Monday, January 31, 2011

New Report on Coastal Conservation for Florida

The National Wildlife Federation, Florida Wildlife Federation, and Sea Turtle Conservancy recently released a report titled Sea Turtle Homecoming, Class of 2010: A Proactive Coastal Conservation Agenda for Florida. It lays out a 4-part agenda to: (1) Uphold adequate funding and support, (2) Eliminate costly subsidies, (3) Enhance protection of less-developed coastal lands, and (4) Commit to meaningful strategies to combat climate change. The report describes the sea turtle species that are found around Florida and the current threats they face. The report goes into detail the 4-part agenda and describes how each can be accomplished.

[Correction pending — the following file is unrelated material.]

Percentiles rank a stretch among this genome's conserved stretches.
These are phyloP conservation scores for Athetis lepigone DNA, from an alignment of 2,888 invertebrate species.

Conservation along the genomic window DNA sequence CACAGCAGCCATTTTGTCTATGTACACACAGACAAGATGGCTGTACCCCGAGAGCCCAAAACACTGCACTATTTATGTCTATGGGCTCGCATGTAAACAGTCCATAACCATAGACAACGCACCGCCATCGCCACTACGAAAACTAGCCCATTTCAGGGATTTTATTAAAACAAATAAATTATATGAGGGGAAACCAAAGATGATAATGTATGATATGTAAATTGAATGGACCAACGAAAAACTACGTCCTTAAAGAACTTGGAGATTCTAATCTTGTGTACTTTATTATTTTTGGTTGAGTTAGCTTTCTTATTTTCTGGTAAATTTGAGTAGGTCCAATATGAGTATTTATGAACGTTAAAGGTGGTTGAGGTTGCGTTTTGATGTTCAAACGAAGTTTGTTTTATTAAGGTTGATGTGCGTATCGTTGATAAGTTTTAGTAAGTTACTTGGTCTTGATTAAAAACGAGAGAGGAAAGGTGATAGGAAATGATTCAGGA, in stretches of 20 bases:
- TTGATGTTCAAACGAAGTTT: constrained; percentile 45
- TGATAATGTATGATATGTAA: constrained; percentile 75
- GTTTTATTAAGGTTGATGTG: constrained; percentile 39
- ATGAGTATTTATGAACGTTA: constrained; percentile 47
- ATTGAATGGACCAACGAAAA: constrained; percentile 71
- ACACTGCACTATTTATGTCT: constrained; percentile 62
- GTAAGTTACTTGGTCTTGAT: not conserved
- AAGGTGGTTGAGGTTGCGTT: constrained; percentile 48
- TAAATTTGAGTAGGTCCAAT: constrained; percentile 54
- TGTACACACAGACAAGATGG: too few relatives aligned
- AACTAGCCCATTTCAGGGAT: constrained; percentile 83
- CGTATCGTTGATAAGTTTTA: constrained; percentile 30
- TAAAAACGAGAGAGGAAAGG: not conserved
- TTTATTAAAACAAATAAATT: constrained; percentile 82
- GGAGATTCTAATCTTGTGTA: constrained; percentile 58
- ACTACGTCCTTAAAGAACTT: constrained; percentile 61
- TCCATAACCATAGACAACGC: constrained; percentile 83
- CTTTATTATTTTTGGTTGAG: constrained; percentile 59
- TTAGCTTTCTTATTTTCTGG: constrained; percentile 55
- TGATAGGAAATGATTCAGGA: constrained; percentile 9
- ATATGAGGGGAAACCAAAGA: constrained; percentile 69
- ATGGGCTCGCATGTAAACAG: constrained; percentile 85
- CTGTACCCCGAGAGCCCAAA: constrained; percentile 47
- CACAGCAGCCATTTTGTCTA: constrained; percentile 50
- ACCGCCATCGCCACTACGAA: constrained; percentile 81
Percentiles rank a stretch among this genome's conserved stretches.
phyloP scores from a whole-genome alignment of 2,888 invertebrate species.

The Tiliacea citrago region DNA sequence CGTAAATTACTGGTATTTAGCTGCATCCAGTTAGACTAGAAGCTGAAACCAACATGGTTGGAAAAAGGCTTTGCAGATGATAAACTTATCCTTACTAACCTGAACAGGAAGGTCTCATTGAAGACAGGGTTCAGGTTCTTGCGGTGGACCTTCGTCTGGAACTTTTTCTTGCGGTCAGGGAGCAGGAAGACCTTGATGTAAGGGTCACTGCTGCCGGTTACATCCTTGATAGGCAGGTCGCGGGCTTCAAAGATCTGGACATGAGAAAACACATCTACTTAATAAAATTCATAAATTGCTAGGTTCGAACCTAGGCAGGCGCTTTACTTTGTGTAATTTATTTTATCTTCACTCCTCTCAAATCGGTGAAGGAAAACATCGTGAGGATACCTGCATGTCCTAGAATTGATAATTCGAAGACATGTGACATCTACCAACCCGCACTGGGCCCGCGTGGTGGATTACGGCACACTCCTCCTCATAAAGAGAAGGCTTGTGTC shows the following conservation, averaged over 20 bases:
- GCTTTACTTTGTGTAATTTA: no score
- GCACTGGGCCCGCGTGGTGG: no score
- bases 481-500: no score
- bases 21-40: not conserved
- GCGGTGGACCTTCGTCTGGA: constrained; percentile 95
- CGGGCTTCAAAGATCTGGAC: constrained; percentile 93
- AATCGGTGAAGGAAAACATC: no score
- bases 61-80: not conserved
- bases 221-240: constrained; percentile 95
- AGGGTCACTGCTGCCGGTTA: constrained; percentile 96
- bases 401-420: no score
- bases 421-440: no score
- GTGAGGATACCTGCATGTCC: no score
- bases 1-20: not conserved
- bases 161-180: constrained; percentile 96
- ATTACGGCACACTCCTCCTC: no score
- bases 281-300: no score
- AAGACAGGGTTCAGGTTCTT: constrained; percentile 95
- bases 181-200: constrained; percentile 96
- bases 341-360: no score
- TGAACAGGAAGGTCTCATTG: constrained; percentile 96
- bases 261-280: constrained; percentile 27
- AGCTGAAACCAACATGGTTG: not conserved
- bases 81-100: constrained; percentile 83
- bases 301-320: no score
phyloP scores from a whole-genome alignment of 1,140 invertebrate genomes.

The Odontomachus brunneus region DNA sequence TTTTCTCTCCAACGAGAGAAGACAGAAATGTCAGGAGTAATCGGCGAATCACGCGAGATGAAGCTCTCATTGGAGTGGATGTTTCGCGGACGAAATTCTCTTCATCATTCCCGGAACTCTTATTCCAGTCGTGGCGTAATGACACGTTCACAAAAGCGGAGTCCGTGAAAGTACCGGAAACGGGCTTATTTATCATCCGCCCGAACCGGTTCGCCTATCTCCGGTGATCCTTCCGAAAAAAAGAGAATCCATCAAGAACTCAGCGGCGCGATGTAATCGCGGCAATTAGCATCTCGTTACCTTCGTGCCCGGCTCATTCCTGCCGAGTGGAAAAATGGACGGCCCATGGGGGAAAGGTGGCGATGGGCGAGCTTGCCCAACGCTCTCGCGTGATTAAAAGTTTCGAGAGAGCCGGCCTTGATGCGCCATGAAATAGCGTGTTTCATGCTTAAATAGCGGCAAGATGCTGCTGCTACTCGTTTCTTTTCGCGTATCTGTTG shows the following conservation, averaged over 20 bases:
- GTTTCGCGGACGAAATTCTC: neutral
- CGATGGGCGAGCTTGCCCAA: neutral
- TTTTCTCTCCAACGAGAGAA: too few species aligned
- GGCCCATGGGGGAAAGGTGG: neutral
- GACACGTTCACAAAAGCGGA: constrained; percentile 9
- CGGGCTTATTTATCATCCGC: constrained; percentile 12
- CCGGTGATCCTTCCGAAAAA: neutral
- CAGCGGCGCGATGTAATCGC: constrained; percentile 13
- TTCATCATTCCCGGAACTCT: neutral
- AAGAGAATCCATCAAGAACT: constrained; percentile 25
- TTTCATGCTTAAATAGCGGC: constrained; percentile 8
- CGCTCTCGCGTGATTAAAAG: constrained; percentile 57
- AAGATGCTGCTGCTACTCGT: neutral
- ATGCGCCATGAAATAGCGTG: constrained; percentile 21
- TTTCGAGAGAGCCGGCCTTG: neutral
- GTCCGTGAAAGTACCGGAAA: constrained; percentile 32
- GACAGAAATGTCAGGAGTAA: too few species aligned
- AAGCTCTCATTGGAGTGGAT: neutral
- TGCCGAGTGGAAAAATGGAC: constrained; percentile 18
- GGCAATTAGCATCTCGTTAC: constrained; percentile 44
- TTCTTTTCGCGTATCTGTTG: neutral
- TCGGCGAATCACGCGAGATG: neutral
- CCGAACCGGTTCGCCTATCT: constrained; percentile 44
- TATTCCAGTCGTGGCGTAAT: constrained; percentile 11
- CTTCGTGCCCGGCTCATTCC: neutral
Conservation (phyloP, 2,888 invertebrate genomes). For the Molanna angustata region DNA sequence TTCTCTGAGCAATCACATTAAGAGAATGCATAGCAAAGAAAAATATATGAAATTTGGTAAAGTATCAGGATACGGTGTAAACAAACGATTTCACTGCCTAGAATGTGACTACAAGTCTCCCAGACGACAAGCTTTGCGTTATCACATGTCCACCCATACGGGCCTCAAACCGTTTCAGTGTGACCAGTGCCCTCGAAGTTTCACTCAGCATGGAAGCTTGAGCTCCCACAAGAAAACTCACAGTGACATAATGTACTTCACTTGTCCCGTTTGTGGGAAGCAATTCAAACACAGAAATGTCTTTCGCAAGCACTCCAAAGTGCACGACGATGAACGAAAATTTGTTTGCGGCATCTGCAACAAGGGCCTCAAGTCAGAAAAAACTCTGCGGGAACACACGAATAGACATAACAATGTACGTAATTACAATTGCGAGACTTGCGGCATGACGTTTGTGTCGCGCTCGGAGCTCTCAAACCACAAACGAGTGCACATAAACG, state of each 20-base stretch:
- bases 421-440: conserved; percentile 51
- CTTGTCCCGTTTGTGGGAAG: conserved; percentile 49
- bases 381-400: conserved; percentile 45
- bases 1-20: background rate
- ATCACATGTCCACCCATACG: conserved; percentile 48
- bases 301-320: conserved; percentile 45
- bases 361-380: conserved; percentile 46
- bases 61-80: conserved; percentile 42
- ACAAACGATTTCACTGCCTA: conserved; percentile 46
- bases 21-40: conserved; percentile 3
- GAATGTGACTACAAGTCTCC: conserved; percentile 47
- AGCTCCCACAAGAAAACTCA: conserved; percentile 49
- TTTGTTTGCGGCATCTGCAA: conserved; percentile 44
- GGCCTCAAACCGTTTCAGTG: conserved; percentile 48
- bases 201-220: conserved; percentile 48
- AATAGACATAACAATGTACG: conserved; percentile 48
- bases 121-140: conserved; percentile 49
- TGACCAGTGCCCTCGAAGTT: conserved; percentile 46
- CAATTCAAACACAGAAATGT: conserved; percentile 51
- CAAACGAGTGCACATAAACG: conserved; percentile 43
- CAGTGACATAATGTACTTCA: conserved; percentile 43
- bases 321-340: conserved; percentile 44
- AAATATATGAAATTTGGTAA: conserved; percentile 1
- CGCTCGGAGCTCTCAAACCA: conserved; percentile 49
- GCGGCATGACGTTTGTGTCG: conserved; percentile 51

At the same time this report was released, there was an announcement of a settlement in a federal lawsuit between the groups that released this report and the Federal Emergency Management Agency. The settlement asks FEMA, which oversees the flood insurance program, to ask two other agencies, the Fish and Wildlife Service and National Marine Fisheries Service, that share responsibility for protecting sea turtles to scrutinize the flood insurance program. These two agencies will then have 11 months to issue a detailed "biological assessment" of any impacts. This will potentially impact Florida the most since it has the largest number of flood insurance policies compared to other states. The groups from this report state they want FEMA to stop issuing new policies, particularly those in flood-prone areas, but not eliminate flood insurance from areas heavily developed such as Miami Beach or Fort Lauderdale. They also want to end policy renewals for coastal structures heavily damaged by storms or erosion. They say the settlement is one step in protecting sea turtle species that face growing threats from development, pollution, fish gear, and others. To read the full press release from the Miami Herald visit